apiVersion: kritis.grafeas.io/v1beta1
kind: ImageSecurityPolicy
metadata:
  name: my-isp
  namespace: default
spec:
  attestationAuthorityName: kritis-authority
  privateKeySecretName: kritis-authority-key
  imageAllowlist:
  - gcr.io/my/image
  packageVulnerabilityRequirements:
maximumSeverity: HIGH # LOW|MEDIUM|HIGH|CRITICAL|BLOCK_ALL|ALLOW_ALL
maximumFixUnavailableSeverity: ALLOW_ALL # LOW|MEDIUM|HIGH|CRITICAL|BLOCK_ALL|ALLOW_ALL
allowlistCVEs:
  - providers/goog-vulnz/notes/CVE-2017-1000082
  - providers/goog-vulnz/notes/CVE-2017-1000081

Before setting up such a Kubernetes security policy, it is necessary to provide automation for filling up Grafeas storage with metadata, like vulnerability or signature. One may use applications like Shopify’s voucher [8] project for this process, or create custom scripts, as the Grafeas API is easily script-able and available as an OpenAPI specification [9].

One significant caveat coming with Binary Authorization, not necessarily specific to EKS, is that Kritis and Grafeas work exclusively with digest-styled [10] image tags, like:

quay.io/verygoodsecurity/software@sha256:5ff9720a4b....

An open issue exists [11] in the Kritis source repository with a request for work around this, because most modern Continuous Delivery systems do not support that image tag style – and FluxCD, one we use at VGS, does not [12] support it either. It requires quay.io/verygoodsecurity/software:1.0.0 style to work.

As a workaround for this, we have implemented a reverse proxy service for Kritis, which runs as a sidecar in Kritis deployment and provides tag resolution functionality, changing cluster deployment definitions in flight so that tags are replaced with respective RepoDigest.

Here is an example sidecar deployment (do not forget to reconfigure your Kritis to listen to 8443 port before running it):

 - name: {{ .Values.imgproxy.image.name }}
    tty: true
    image: "{{ .Values.imgproxy.repository }}{{ .Values.imgproxy.image.image }}:{{ .Values.imgproxy.image.tag }}"
    args: ["--tls-cert-file=/var/sidecar/tls.crt",
           "--tls-key-file=/var/sidecar/tls.key",
           "--client-cert-file=/var/sidecar-client/client-cert.crt",
           "--client-ca-cert-file=/var/sidecar-client/client-ca.crt",
           "--client-key-file=/var/sidecar-client/client-key.key",
           "--quay-organization=verygoodsecurity",
           "--quay-token-file=/var/token/quay",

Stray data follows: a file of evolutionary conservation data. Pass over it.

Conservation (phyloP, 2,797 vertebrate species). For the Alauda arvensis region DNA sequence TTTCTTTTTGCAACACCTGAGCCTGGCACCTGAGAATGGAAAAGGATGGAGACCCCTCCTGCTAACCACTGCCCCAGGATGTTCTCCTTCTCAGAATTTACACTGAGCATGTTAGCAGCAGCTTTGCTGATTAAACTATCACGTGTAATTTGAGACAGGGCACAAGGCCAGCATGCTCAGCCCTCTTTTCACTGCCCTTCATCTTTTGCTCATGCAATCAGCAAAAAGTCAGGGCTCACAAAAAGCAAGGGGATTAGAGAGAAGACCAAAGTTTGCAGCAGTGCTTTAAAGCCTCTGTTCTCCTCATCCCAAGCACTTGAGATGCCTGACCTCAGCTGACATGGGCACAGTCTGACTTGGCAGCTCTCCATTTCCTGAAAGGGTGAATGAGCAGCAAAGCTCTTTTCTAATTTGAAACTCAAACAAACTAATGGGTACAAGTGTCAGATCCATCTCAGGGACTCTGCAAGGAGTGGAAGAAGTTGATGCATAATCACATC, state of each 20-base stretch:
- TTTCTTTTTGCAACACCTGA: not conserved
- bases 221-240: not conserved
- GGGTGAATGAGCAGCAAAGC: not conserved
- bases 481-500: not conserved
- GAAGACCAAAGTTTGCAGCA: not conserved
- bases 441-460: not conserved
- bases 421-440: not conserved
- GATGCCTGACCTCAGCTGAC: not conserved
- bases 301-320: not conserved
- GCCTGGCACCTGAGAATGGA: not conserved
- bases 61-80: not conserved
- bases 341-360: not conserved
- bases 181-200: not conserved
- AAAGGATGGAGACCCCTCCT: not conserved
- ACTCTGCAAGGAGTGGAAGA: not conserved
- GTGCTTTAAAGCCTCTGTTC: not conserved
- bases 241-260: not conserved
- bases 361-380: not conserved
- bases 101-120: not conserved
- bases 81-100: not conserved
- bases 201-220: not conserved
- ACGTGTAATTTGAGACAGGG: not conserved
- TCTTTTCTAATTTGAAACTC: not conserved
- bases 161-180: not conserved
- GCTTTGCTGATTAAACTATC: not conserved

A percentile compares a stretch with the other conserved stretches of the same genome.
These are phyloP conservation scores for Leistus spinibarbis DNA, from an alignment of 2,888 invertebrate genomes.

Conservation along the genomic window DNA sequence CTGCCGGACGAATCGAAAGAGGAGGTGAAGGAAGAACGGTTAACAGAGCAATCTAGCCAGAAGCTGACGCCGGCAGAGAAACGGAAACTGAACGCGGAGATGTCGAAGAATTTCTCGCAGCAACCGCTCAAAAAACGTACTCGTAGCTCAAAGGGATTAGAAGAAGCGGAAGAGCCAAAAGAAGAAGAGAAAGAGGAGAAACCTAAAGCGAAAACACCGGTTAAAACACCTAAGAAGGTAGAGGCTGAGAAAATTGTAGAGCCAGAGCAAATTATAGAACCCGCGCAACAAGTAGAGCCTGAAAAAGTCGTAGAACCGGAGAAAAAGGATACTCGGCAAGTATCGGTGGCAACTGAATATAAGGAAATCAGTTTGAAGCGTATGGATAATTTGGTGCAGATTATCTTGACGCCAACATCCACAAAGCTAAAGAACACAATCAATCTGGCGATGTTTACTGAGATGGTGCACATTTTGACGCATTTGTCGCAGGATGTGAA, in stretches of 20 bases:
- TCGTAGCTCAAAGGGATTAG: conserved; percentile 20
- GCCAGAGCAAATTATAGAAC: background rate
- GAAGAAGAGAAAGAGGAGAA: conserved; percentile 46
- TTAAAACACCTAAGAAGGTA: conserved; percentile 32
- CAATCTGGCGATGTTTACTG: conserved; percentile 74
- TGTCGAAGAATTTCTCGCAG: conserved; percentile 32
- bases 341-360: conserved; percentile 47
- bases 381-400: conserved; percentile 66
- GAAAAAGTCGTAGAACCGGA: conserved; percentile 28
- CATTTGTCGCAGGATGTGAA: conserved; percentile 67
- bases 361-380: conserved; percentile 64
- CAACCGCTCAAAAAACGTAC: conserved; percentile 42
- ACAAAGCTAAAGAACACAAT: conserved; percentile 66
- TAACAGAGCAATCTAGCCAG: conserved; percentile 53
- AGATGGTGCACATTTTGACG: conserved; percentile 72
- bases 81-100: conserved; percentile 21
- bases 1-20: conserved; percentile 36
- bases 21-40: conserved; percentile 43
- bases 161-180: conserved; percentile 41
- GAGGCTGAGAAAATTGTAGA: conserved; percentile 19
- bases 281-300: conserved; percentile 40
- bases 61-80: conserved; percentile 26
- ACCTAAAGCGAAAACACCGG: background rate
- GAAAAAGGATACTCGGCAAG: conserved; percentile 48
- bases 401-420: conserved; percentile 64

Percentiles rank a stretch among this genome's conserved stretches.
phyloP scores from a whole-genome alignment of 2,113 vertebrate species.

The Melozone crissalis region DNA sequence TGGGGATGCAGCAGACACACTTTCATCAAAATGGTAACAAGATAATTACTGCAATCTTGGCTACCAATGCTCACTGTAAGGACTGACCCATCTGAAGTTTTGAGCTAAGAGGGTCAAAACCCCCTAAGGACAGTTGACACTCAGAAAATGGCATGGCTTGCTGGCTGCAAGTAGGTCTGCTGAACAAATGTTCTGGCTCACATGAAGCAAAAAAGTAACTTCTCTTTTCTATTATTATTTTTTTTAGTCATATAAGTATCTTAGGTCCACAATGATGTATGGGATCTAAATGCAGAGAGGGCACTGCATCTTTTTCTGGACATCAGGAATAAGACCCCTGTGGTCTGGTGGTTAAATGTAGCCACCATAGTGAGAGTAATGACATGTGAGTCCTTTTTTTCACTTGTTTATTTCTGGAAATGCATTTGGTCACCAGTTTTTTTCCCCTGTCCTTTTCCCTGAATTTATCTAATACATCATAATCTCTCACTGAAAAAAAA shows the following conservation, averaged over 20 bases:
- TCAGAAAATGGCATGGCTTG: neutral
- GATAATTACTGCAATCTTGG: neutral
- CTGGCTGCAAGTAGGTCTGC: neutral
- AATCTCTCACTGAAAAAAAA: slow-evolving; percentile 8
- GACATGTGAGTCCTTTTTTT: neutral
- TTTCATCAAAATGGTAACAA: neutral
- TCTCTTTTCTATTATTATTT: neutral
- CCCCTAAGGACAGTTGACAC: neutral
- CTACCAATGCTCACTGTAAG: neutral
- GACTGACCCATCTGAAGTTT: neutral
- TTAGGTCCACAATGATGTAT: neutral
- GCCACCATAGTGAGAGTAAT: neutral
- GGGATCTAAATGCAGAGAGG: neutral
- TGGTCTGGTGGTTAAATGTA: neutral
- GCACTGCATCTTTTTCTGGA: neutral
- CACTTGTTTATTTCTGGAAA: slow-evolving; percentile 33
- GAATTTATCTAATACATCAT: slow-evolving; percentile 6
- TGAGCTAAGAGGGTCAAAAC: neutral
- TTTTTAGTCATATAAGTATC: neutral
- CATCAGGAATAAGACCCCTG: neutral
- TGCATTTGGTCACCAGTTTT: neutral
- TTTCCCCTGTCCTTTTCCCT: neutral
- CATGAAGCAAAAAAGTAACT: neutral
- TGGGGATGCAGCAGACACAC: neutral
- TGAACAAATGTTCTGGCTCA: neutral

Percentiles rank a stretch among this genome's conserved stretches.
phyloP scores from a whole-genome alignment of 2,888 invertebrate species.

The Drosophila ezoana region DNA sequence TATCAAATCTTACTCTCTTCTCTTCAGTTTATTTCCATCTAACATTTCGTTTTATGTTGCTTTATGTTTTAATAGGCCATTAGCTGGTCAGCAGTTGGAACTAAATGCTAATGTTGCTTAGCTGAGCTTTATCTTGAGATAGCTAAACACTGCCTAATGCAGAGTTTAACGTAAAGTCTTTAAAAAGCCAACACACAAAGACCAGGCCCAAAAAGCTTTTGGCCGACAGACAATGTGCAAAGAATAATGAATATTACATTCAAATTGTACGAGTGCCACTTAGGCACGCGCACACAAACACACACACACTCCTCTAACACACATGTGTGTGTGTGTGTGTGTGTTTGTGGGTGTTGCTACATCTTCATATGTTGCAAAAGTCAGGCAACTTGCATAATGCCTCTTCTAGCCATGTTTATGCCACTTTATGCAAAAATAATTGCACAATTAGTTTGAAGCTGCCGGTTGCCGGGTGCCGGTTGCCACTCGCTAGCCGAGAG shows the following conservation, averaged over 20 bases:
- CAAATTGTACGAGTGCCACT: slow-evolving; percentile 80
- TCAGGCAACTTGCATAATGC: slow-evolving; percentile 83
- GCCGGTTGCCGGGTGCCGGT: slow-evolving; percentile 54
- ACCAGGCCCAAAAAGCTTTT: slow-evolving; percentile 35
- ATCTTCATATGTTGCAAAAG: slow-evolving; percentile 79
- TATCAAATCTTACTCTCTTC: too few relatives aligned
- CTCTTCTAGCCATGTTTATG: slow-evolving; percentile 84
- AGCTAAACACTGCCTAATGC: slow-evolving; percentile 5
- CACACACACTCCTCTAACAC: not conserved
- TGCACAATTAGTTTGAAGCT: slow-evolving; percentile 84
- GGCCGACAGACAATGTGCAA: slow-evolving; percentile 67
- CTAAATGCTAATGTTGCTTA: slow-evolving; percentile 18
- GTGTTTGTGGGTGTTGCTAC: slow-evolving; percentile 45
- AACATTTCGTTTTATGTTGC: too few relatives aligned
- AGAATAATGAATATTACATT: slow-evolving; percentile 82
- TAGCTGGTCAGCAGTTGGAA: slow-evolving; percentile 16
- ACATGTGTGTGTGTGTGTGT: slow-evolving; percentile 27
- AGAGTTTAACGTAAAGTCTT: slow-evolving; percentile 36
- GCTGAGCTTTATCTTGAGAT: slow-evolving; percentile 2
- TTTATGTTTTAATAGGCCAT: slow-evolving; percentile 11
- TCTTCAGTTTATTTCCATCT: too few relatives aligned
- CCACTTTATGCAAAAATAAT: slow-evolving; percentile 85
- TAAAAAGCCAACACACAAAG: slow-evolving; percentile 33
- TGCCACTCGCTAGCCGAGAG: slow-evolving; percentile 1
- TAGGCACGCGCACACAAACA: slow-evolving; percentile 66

"--upstream-uri=localhost:8443",
           "--port=443"]
    volumeMounts:
      - mountPath: /var/sidecar-client
        name: client-tls
      - mountPath: /var/sidecar
        name: reverse-tls
      - mountPath: /var/token
        name: repository-token
      - mountPath: /var/sidecar
        name: ca-cert
    ports:
      - name: https
        containerPort: 443
        protocol: TCP

Because RepoDigest is effectively an immutable cryptographic hash of image content in terms of EKS security, messing with tags in cluster deployment with Kubernetes on AWS won’t help an attacker to bypass the Kubernetes security assurances of Binary Authorization – only a set of authorized RepoDigest will be allowed for deployment by Kritis.

Invoke git clone https://github.com/verygood-ops/kritis-reverse-proxy && docker build to get your Kritis image tag resolver proxy built locally.

Feel free to submit your pull requests to add more functionality, like, for example, support for resolving tags into RepoDigests against repositories other than Quay.

Resources:

  1. http://joeyh.name/blog/entry/ssh_port_forwarding/
  2. https://www.cisecurity.org/advisory/a-vulnerability-in-apache-struts-could-allow-for-remote-code-execution_2018-093/
  3. https://cloud.google.com/security/binary-authorization-for-borg
  4. https://grafeas.io/
  5. https://github.com/grafeas/kritis
  6. https://github.com/grafeas/grafeas/tree/master/grafeas-charts
  7. https://github.com/grafeas/kritis/tree/master/kritis-charts
  8. https://github.com/Shopify/voucher
  9. https://petstore.swagger.io/?url=https://raw.githubusercontent.com/grafeas/grafeas/master/proto/v1beta1/swagger/grafeas.swagger.json
  10. https://success.docker.com/article/images-tagging-vs-digests
  11. https://github.com/grafeas/kritis/issues/351
  12. https://github.com/fluxcd/flux/issues/885
Maksym Kulish Maksym Kulish

Infrastructure Engineer at VGS